Frustration mounts over premiums for individual health plans

September 3, 2017 by Ricardo Alonso-Zaldivar
In this Jan. 31, 2017 file photo, Senate Health, Education, Labor, and Pensions Committee Chairman Sen. Lamar Alexander, R-Tenn., accompanied by the committee's ranking member Sen. Patty Murray, D-Wash. speaks on Capitol Hill in Washington. Millions of people who buy individual health insurance policies and get no government help for premiums are facing another year of double-digit premium increases and frustration is boiling over. (AP Photo/Alex Brandon, File)

Millions of people who buy individual health insurance policies and get no financial help from the Affordable Care Act are bracing for another year of double-digit premium increases, and their frustration is boiling over.

Some are expecting premiums for 2018 to rival a mortgage payment.

What they pay is tied to the price of coverage on the markets created by the Obama-era law, but these consumers get no protection from the law's tax credits, which cushion against rising premiums. Instead they pay full freight and bear the brunt of market problems such as high costs and diminished competition.

On Capitol Hill, there's a chance that upcoming bipartisan hearings by Sens. Lamar Alexander, R-Tenn., and Patty Murray, D-Wash., can produce legislation offering some relief. But it depends on Republicans and Democrats working together despite a seven-year battle that has left raw feelings on both sides.

The most exposed consumers tend to be middle-class people who don't qualify for the law's income-based subsidies. They include early retirees, skilled tradespeople, musicians, self-employed professionals, business owners, and people such as Sharon Thornton, whose small employer doesn't provide health .

"We're caught in the middle-class loophole of no help," said Thornton, a hairdresser from Newark, Delaware. She said she's currently paying about $740 a month in premiums, and expects her monthly bill next year to be around $1,000, a 35 percent increase.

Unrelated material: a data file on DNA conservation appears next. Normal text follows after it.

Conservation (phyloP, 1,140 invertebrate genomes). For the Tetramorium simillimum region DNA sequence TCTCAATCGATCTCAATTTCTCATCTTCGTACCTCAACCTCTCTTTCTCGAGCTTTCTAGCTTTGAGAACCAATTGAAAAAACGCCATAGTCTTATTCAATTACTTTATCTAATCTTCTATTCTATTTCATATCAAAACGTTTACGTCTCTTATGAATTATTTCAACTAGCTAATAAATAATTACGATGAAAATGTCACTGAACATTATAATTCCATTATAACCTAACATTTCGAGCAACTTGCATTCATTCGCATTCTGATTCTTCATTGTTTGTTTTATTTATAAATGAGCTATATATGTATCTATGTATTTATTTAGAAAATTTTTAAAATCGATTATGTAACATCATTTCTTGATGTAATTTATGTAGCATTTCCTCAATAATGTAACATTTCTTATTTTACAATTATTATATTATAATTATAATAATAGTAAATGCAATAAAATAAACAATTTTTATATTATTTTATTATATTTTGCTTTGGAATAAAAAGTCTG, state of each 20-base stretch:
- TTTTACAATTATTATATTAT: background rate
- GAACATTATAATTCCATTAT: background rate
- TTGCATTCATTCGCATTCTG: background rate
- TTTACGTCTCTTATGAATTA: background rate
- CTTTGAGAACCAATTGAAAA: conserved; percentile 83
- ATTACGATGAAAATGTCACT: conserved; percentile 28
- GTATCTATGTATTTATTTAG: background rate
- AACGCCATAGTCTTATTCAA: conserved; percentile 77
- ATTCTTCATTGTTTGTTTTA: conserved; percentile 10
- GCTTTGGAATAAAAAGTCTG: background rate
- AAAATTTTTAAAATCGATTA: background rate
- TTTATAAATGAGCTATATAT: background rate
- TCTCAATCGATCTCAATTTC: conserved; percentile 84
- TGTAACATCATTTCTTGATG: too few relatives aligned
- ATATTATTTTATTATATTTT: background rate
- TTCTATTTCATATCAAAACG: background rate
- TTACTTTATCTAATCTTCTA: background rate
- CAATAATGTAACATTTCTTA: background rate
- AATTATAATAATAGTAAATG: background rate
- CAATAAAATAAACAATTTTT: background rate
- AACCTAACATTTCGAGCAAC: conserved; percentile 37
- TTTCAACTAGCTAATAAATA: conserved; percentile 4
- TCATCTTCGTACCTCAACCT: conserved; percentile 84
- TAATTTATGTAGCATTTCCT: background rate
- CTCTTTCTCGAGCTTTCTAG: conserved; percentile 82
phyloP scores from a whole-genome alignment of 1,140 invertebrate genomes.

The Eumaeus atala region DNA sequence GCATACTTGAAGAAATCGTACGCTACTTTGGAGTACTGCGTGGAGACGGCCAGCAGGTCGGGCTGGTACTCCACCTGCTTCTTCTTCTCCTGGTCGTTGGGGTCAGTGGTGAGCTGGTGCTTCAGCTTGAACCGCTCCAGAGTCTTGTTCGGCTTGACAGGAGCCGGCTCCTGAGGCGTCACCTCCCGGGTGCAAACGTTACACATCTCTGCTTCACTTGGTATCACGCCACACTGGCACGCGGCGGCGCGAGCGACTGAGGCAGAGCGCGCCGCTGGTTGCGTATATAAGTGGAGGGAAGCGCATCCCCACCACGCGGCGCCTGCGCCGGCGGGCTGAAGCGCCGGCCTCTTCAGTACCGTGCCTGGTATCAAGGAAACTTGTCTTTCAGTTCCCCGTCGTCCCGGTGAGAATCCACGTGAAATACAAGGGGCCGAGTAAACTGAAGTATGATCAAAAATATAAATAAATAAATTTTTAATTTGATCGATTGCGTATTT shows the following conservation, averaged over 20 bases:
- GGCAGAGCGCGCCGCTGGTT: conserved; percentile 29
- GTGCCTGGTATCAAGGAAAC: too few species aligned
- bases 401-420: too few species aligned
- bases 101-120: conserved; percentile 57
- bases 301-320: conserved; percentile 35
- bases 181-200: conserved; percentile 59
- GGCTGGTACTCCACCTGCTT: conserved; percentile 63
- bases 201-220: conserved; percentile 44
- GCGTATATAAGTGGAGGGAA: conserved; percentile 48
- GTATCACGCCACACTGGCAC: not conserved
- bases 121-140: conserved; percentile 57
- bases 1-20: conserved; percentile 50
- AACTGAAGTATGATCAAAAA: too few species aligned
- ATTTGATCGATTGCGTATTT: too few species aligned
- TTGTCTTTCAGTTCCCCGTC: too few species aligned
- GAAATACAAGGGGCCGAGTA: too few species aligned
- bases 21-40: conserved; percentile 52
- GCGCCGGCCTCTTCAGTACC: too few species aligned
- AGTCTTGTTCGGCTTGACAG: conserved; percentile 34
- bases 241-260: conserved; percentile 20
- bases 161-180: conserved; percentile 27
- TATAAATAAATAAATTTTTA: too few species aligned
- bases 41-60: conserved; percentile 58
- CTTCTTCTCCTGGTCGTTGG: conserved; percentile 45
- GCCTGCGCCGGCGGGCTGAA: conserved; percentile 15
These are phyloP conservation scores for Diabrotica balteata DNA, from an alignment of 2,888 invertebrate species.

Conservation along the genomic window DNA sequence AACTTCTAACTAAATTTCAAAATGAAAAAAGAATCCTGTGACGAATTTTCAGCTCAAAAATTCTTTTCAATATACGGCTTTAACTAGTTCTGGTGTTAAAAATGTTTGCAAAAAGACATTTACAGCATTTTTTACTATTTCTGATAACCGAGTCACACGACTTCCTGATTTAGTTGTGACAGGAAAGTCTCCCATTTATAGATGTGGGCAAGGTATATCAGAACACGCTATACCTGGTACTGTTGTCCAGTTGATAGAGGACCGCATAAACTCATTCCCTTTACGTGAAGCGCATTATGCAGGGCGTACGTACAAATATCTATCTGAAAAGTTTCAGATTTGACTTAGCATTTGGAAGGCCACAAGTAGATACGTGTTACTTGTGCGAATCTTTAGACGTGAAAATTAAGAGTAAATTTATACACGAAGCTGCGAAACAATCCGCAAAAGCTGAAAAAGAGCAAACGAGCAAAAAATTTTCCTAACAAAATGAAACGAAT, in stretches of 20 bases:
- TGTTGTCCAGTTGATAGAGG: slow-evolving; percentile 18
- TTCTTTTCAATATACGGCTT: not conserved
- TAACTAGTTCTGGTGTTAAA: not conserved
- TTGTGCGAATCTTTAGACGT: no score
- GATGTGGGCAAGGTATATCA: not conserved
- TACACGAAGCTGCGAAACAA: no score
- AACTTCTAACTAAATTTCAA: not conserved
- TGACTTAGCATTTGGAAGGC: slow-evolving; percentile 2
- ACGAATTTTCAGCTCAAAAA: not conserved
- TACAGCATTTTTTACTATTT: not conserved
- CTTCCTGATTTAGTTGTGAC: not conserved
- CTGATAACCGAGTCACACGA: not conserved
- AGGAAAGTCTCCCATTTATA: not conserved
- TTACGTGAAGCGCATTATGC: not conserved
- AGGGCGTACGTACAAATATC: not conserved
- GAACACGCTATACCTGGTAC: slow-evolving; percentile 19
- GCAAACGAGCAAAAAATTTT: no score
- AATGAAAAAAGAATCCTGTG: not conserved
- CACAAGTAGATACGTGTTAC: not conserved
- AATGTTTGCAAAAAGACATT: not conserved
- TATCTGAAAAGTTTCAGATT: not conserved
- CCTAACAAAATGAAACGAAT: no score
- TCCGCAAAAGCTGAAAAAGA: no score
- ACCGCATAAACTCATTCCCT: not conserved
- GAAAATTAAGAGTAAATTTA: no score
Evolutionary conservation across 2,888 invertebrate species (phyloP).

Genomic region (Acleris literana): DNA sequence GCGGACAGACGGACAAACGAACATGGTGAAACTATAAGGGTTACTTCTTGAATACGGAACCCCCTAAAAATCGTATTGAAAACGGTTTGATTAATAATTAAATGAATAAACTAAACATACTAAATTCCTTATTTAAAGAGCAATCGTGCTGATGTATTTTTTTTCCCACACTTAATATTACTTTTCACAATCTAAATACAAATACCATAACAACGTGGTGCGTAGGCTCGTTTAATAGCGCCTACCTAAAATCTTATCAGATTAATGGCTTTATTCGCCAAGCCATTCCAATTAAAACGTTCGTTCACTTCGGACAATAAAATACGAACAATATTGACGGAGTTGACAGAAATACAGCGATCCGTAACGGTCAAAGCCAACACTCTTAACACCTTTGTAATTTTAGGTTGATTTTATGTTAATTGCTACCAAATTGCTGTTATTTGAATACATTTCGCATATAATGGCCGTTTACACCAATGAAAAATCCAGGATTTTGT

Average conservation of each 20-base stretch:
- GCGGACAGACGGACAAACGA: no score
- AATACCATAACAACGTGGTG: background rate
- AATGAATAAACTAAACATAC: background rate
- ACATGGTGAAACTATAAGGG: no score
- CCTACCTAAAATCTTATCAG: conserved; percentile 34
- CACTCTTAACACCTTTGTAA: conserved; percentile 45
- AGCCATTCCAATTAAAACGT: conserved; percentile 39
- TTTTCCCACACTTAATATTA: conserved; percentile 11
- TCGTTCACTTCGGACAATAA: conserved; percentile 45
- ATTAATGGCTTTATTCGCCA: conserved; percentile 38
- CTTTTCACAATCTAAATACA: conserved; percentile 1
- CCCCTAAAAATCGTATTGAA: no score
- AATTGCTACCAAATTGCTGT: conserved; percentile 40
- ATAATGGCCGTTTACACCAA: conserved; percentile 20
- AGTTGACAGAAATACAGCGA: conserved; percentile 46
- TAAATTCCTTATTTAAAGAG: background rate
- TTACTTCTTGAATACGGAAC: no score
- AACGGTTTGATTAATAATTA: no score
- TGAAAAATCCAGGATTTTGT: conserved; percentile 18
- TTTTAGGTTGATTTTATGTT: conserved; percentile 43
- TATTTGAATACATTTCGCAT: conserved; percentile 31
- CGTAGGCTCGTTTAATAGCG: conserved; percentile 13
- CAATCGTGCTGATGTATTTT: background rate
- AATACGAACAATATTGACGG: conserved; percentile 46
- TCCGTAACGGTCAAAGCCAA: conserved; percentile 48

"It's like buying two new iPads a month and throwing them in the trash," said Thornton, whose policy carries a deductible of $6,000. "To me, $1,000 a month is my beach house that I wanted to have."

A suggestion that she could qualify for financial assistance by earning less only irritates her more. "My whole beef is that the government is telling me: 'If you work less, we'll give you more,'" said Thornton, who's in her 50s.

If people such as Thornton drop out, they not only gamble with their own health. Their departure also means the group left behind gets costlier to cover as healthier customers bail out. That's counter to the whole idea of insurance, which involves pooling risk.

It wasn't supposed to be this way.

Buying health insurance has always been a challenge for people getting their own policies outside the workplace. Before "Obamacare," insurers could turn away those with health problems or charge them more. Former President Barack Obama sold his plan as the long-awaited fix.

It would guarantee coverage regardless of health problems, provide tax credits and other subsidies for people of modest means, and generate competition among insurers to keep premiums in check for all. The overhaul sought to create one big insurance pool for individual coverage in each state, no matter whether consumers bought plans through HealthCare.gov or traditional middlemen such as insurance brokers.

But an influx of sicker-than-expected customers drove up costs for insurers, while many younger, healthier people stayed on the sidelines. Political opposition from Republicans complicated matters by gumming up the law's internal financial stabilizers for insurers.

The result was a 25 percent average increase in the price of a midlevel plan on HealthCare.gov heading into this year. Many states expect a similar scenario for 2018, but this time insurers say uncertainty about the Trump administration's intentions is driving up their bids ahead of the Nov. 1 start of open enrollment.

About 17.6 million people buy policies, and half of them get no subsidies under the law, according to estimates by the nonpartisan Kaiser Family Foundation. The number of unsubsidized customers with ACA plans outside the health insurance marketplaces dropped by 20 percent this year, after the big premium increases.

"The unsubsidized part of the market outside the exchanges has shrunk noticeably as premiums have increased," said Kaiser's Larry Levitt. "It's likely that the people dropping out of the market are healthier overall. So the pool has potentially deteriorated."

It's time to shift focus in the care debate, said Sen. Alexander, chairman of the Senate Health, Education, Labor and Pensions Committee, which plans hearings beginning this coming week.

"The people who are really getting hammered—they are the ones we need to help," said Alexander, R-Tenn. "We've got a few weeks to come to consensus in this seven-year-old partisan stalemate and if we don't break it, some will be priced out and badly hurt."

Alexander envisions limited legislation that guarantees disputed subsidies for copayments and deductibles another year, while giving states more leeway to design less-costly plans. Democrats are looking for financing to help insurers with high-cost cases. Experts say that guaranteeing the subsidies should lead to an immediate cut in premiums in many states.

Thornton, the Delaware hairdresser, said she doesn't know what to believe anymore. She said she voted for Donald Trump—her first time for a Republican—partly out of frustration with her .

"I'm ready to stomp on the White House lawn," she said. "I am fuming."

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